The last week of the 40 days of Lent is called Passion Week, in memory of Christ’s suffering. All the ceremonies in this week were of a mournful nature. The Passion of St. Mark was read on the Tuesday and the Passion of St. Luke was read on the Wednesday. In this week, youths walked with clappers and rattles, whose sounds replaced the ringing of bells, which according to the belief of the time departed to Rome and therefore didn’t ring.
In Czech, Maundy Thursday is known as Zelený čtvrtek (Green Thursday). This name is perhaps derived from the green mass robe that was used on this day and which is still used today. Besides this, green food (spinach and various types of cabbage) was eaten on this day so that one would stay healthy for the entire year. The bells “departing for Rome” were heard for the last time in the church. They would then fall silent until Holy Saturday. A superstition existed in many places that when a bell was rung for the last time on Maundy Thursday, one was supposed to jingle money so that one would hold on to it. The sound of bells was replaced at Easter by various clappers and rattles. At mass on Maundy Thursday, the bishop and monastic heads washed the feet of 12 old men or monks. After the ceremony, he would entertain them at a banquet and give them a gift. This liturgical act is symbolically linked to the Last Supper of Christ, when Jesus did the same thing for his disciples.
Many traditions were associated with Maundy Thursday: people got up very early on this day, and the family said their prayers. They washed themselves in dew, because they believed it prevented ailments of the neck and other illnesses. In some places this tradition was not observed until Good Friday. Housewives got up early on Maundy Thursday in order to have the house swept before sunrise, and they carried the sweepings to a crossroads so that no fleas would remain in the house. Anyone who eats bread smeared with honey before sunrise on this day is protected against snakebites and wasp stings. “Judas” pastries were baked, which consisted of specially shaped ceremonial bread made from leavened dough. Once again, it was good for one’s health to eat these daubed in honey. One is not supposed to lend someone money or have a fight with anyone on Maundy Thursday in order to ensure that people avoid all quarrels and conversely that money finds its way to them.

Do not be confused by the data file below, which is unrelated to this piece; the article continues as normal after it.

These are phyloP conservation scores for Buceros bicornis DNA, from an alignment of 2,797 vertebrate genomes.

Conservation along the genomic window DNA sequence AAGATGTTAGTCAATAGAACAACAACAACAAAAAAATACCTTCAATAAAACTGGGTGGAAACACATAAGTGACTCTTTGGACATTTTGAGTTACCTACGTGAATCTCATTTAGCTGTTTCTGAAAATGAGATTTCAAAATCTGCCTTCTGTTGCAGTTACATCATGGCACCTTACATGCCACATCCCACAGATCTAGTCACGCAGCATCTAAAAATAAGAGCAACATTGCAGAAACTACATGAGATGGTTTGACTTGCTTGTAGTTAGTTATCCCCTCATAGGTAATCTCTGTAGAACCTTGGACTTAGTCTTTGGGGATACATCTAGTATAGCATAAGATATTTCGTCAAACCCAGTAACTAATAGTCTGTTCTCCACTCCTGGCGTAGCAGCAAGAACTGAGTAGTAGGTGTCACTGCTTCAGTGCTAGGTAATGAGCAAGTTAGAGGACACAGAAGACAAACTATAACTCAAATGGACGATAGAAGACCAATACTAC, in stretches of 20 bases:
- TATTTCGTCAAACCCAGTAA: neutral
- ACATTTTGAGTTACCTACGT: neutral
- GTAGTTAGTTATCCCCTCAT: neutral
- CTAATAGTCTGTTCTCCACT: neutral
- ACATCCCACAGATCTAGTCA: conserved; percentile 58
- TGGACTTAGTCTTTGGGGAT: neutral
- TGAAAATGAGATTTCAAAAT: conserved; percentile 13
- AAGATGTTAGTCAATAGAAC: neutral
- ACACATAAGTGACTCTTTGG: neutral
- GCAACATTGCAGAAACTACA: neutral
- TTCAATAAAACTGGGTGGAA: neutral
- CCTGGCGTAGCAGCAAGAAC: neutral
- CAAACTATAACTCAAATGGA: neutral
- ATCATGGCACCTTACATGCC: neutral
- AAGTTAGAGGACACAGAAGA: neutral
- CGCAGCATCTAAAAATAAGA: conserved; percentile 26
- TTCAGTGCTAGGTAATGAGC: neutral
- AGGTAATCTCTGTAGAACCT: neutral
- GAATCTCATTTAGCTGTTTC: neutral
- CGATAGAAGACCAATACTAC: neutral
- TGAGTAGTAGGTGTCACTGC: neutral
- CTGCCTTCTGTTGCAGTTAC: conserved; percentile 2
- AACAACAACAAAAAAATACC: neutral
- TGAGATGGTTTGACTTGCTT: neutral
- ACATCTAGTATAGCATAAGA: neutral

Good Friday is imbued with great sadness. No mass is held and the church service only consists of reading texts and singing. An important part of the devotions is the unveiling and honouring of the Holy Cross. The initially simple and restrained nature of the liturgical celebrations was subsequently modified, particularly by the Jesuits, who promoted the establishment of the Holy Sepulchre. While this originally consisted only of a cross, they supplanted it with a monstrance covered in a veil with flowers and many candles around it. They put a statue representing the dead Christ in the cavity under the altar.
In the 17th and 18th centuries, this custom became widespread. In the Baroque era of exalted passion and mystic symbolism, cantatas were composed in honour of the dead Christ. The Jesuits introduced Passion plays. In certain areas, Passion plays became a great and immensely attractive spectacle. In Horice na Sumave, these were performed in German until the First World War and people came from far and wide to watch them. A belief in the magical power of the earth became associated with Good Friday, as did the miracles that occurred on this day. According to popular belief, the ground opened up to reveal hidden treasures for a short time. Consequently, on the evening of Good Friday, treasure hunters could be seen in forests and at castle ruins and other abandoned places. One was also not allowed to turn the earth on this day, so no work was done in the fields.
Holy Saturday is the last of the 40 days of Lent. In Czech, it is known as Bila sobota (White Saturday), and it was named after the white clothing of those who were baptised on this day. Holy Saturday was not a liturgical day in the Early Christian world. Only night-time church services or vigils were held. A vigil was actually the period (the day and night) or “eve” before major holidays. Before these occasions, a new fire was ceremonially lit and blessed, which was taken to the church with the aid of a paškál (an Easter candle made from real beeswax). The blessing of the fire soon became a ceremony. In these lands, the fire was blessed before the entrance to the church and in the popular milieu it was known as the “burning of Judas.” The day culminated in a ceremonial “Resurrection,” a ritual in honour of the resurrection of Jesus Christ.
During the ceremony of blessing the fire before the entrance to the church, which was done by a priest, the common people especially looked forward to its being extinguished because they believed that the cinders had magical powers. Anyone who owned a field was supposed to be at the burning of Judas. As soon as the edge of the fire burnt out, it was necessary to throw a few cinders into water brought in a completely new jug. Anything that was then sprinkled with this water was safe against fire and natural disasters. People also gave this water to their livestock to prevent them from falling ill that year.
The custom of carrying candles to church, which have been blessed by being lit from the sacred Easter paškál, has been preserved to this day.